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Polyurethane Foam FAQs

Please email your questions and we will post them here.

Question: How does Polyurethane Foam actually work?
Answer: Urethanes are plastics that have gas-filled bubbles that make them light weight and a good insulating material.

Question: What is the difference between open-cell and closed-cell polyurethane foams? 
Answer: These two types of polyurethane foams have different R-values, permeability, strength, and costs. Click here for more information

Question: What is the difference between CFC, HCFC and HFC blowing agents in polyurethane foams?
Answer: These "Flouro-carbons" have different amounts of chlorine or are designed to prevent chlorine release into the atmosphere.

Question: Do urethanes "outgas" and are they toxic?
Answer: Urethanes are non-toxic and only require protection for our operators during installations, but the finished product is completely safe and has no formaldehydes.

Demelic had an independent testing laboratory test their HEATLOK product for off-gassing. They tested the product using the Underwriters Laboratory of Canada 705.1-98 test method. It is a pass/fail test, where the estimated indoor air concentration of volatile organic compounds is compared to the permissible concentrations. The permissible concentration is defined as 1% of the threshold limit value. The off-gassing for the HEATLOK product was under the permissible concentrations so they passed the test.

See the AMA article on toxicity for more information

Question: Are urethanes good for sound insulation?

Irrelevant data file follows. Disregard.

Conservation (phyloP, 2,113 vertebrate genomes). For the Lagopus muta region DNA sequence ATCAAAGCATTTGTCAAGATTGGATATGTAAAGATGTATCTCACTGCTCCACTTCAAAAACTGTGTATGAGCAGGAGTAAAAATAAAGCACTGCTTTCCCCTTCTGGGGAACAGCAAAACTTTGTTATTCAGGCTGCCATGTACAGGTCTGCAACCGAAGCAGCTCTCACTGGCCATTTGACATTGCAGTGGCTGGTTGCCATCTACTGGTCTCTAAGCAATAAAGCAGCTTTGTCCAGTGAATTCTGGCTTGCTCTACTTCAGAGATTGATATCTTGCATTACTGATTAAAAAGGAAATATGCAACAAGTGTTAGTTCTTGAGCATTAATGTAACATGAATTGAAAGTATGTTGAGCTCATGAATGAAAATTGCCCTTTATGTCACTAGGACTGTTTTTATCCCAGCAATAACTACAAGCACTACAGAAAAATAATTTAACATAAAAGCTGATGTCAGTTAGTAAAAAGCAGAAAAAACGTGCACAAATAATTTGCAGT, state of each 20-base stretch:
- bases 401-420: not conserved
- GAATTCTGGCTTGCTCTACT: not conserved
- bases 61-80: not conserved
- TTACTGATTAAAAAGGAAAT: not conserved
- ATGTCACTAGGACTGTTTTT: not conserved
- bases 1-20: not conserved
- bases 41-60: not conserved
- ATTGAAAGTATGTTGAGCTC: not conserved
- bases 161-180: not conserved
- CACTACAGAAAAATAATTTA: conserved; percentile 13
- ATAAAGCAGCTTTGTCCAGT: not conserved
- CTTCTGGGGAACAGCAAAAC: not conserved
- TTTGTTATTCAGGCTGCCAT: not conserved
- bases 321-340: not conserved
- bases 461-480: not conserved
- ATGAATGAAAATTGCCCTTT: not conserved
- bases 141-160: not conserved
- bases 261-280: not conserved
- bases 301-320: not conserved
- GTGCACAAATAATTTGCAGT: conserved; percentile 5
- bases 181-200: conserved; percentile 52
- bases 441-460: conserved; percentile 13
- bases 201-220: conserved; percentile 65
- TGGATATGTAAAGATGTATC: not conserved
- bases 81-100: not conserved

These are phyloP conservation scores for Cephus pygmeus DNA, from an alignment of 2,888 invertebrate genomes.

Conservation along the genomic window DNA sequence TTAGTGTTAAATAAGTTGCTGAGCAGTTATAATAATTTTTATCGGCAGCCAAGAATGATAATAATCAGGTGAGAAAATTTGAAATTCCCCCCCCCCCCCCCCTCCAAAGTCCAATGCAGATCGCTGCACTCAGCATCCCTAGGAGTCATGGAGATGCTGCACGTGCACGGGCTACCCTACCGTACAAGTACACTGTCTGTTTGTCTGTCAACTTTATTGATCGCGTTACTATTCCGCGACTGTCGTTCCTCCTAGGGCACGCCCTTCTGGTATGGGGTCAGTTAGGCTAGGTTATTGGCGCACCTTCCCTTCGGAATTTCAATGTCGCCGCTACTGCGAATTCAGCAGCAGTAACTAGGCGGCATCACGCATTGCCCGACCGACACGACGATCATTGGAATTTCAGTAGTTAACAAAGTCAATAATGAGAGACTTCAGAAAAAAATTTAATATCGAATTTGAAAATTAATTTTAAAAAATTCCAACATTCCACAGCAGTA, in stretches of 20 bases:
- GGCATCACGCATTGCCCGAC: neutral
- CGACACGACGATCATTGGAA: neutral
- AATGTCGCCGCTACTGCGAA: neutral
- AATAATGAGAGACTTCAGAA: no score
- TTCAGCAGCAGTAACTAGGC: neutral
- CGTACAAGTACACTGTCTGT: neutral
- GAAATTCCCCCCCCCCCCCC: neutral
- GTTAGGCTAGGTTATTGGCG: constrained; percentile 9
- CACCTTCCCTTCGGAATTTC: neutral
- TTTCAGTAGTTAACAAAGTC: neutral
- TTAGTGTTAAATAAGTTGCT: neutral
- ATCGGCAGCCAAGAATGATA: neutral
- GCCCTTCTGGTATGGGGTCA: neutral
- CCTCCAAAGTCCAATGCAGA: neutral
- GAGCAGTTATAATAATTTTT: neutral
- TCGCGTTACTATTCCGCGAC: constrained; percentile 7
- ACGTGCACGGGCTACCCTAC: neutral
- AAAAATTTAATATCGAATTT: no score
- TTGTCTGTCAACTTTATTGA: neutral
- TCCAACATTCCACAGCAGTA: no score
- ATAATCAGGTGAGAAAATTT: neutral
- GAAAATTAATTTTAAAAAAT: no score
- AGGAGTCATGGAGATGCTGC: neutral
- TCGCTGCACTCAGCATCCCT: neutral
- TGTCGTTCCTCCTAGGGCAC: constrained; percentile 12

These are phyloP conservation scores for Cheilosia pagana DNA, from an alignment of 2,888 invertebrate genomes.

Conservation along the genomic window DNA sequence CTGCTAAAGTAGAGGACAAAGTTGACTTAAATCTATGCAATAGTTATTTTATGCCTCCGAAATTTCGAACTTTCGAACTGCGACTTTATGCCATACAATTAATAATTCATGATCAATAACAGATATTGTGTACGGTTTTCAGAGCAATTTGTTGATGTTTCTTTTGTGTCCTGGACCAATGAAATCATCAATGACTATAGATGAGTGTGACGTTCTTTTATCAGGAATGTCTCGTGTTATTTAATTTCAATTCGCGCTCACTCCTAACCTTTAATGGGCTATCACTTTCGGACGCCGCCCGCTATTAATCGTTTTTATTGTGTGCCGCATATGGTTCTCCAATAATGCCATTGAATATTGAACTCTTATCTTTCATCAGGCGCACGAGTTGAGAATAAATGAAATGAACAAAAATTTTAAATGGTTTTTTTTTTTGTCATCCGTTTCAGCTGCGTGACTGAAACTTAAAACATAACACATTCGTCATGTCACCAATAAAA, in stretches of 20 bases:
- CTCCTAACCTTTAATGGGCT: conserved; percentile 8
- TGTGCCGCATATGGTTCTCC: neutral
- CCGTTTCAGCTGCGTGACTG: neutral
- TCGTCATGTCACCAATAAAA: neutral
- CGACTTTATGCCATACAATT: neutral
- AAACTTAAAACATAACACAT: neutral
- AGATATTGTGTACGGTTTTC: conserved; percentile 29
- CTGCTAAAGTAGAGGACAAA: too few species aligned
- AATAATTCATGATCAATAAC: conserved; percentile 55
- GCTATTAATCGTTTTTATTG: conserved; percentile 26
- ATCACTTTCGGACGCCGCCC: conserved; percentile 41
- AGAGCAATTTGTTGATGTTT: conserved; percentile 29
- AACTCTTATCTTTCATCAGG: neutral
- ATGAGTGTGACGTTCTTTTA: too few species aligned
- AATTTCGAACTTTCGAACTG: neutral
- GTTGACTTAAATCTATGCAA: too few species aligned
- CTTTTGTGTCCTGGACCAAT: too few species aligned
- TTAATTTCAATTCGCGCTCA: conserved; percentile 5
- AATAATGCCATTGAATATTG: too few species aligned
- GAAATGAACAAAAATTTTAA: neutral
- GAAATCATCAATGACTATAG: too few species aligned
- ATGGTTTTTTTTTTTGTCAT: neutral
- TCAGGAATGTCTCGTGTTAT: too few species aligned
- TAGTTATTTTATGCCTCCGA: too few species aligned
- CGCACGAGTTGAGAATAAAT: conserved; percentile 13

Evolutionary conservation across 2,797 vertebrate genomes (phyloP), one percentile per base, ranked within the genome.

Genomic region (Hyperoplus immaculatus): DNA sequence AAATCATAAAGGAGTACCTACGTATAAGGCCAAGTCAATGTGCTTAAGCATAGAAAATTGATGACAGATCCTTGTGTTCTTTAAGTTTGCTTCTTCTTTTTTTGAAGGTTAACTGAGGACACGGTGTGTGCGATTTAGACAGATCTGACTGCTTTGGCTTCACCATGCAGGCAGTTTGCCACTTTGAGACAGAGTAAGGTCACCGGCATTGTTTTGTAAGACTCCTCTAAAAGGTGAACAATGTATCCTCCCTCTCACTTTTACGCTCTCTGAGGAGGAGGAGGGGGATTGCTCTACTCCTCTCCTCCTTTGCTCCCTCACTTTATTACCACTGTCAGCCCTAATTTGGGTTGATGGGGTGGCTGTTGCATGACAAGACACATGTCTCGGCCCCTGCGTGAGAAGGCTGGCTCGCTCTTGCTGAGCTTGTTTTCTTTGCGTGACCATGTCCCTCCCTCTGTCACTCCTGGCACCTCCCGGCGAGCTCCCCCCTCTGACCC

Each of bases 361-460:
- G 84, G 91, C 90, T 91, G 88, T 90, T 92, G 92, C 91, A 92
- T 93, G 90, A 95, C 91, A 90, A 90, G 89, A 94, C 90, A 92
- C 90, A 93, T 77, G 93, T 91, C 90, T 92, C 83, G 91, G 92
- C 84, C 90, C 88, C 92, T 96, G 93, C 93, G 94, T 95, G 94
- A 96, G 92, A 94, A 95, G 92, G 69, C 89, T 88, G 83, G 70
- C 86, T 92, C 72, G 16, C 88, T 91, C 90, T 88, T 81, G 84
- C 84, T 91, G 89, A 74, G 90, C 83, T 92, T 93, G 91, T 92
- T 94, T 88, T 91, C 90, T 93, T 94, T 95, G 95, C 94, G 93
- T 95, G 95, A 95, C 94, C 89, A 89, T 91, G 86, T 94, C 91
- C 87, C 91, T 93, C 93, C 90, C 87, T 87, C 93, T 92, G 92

Answer:  Open-cell urethanes are better than closed-cell foams for reducing air-borne sound.  Both are good at sealing holes that can let sound through wall or ceiling penetrations.  Structure-borne sound CANNOT be controlled with low-density infill materials such as foam.

Question:  What sort of paint should I use for covering polyurethane foam?
Answer:  Typically, spray-applied polyurethane foam is covered by interior or exterior wall coverings or ceiling or roofing details. That said, on occasion it is left exposed and the concern really is only that of ultra-violet light that will degrade the exposed foam over time. In exterior applications, a paint will not suffice, rather a protective coating should be used. The Spray Polyurethane Foam Alliance provides an excellent resource for selecting the appropriate coating for your application, and we recommend that you visit their website for this information.

Question: I've been thinking that I can specify in our air barrier specification - products section, that foam used for the "Polyurethane Foam Caulking" have a higher set temperature and/or density to preclude the use of other off-the-shelf types of polyurethane foams.  I think this would be good for quality control.

Answer:  There are four types of "polyurethane" field-processed materials that could be involved in creating a complete air barrier system - I'll do my best to summarize the materials and their typical uses. 

  1. Polyurethane caulking: this is a sealant, but is not a foamed product, comes in a tube for use with a caulking gun, and would be used for small cracks, including the seams of exterior sheathing as an alternate to Tyvek.  Polyurethane caulk stays resilient and adheres to most substrates.  It is frequently also used s an adhesive.
  2. Single-component polyurethane foam sealant: this is typically used in small quantities for sealing cracks too large for caulking, window and door rough openings, pipe and wiring penetrations, etc.  This comes in expanding and low-expansion formulas and is very controllable which makes it attractive for this type of air- sealing work.  This is a relatively low-density product that has a low R-value and is permeable.  It comes in disposable aerosol cans or in disposable cylinders that screw on to a reusable portable gun.  It costs between $8 and $12 per pound (not including the cost of the reusable gun).  (Examples: Pur-Fill, Todol, Zero-Draft).